The walls of Constantinople. — Among the important events of the time of Theodosius was the construction of the walls of Constantinople. Constantine the Great had surrounded the new capital with a wall. By the time of Theodosius II the city had far outgrown the limits of this wall. It became necessary to devise new means for the defense of the city against the attacks of enemies. The fate of Rome, taken by Alaric in the year 410, became a serious warning for Constantinople, since it too was menaced in the first. half of the fifth century by the savage Huns.
The solution of this very difficult problem was undertaken by some of the gifted and energetic men of Theodosius’ court. The walls were built in two shifts. In 413, during the early childhood of Theodosius, the praetorian prefect, Anthemius, who was at that time regent, erected a wall with numerous towers which extended from the Sea of Marmora to the Golden Horn, somewhat to the west of Constantine’s wall. This new wall of Anthemius, which saved the capital from the attack of Attila, exists even today north of the Sea of Marmora as far as the ruins of the Byzantine palace known as the Tekfour Serai. After a violent earthquake which destroyed the wall, the praetorian prefect Constantine repaired it and also built around it another wall with many towers and surrounded with a deep ditch filled with water. Thus, on land, Constantinople had a threefold series of defenses, the two walls separated by a terrace and the deep ditch which surrounded the outer wall. Under the administration of Cyrus, prefect of the city, new walls were also constructed along the seashore. The two inscriptions on the walls dating back to this period, one Greek and the other Latin, speak of the building activities of Theodosius. They are still legible today. The name of Cyrus is also associated with the introduction of night illumination of the streets in the capital.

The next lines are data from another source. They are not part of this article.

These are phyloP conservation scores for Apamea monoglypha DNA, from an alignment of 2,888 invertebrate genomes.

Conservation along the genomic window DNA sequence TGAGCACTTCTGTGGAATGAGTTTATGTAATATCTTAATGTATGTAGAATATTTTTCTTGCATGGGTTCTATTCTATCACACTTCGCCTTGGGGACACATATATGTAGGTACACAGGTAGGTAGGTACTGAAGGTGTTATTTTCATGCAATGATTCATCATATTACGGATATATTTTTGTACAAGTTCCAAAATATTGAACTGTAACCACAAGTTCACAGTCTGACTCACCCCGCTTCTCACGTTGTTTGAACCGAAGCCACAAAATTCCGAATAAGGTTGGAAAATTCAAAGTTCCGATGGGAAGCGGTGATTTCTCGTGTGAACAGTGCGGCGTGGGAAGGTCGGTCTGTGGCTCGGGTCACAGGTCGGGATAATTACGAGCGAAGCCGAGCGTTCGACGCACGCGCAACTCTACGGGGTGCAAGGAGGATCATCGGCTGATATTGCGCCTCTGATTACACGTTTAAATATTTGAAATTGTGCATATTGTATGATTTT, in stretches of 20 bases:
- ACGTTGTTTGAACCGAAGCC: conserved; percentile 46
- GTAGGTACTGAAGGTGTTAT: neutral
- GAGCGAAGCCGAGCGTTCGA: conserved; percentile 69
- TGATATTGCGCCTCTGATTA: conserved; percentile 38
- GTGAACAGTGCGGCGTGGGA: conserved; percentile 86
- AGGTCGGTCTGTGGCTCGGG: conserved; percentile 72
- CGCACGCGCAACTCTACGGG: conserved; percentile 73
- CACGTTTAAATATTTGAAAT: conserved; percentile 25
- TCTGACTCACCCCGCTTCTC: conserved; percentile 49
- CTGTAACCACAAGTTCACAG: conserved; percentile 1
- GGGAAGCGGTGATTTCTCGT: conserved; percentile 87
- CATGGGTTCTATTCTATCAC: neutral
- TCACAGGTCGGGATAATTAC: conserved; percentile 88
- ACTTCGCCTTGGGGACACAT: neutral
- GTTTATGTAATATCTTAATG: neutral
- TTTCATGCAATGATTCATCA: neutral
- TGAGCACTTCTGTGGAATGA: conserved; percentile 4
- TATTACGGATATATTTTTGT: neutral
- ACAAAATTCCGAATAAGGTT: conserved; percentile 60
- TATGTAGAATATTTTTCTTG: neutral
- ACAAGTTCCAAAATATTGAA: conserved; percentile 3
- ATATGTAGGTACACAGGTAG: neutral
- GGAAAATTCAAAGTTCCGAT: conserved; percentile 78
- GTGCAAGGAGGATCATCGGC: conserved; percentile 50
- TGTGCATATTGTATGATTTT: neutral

Theodosius II died in the year 450. In spite of his weakness and lack of ability as a statesman, his long reign was very significant for subsequent history, especially from the cultural point of view. By a lucky choice of responsible officials, Theodosius succeeded in accomplishing great results. The higher school of Constantinople and the code of Theodosius still remain splendid monuments of the cultural movement in the first half of the fifth century. The city walls built during this period made Constantinople impregnable for many centuries to the enemies of the Byzantine Empire. N, H. Baynes remarked, “In some sense the walls of Constantinople represented for the East the gun and gunpowder, for lack of which the Empire in the West perished.”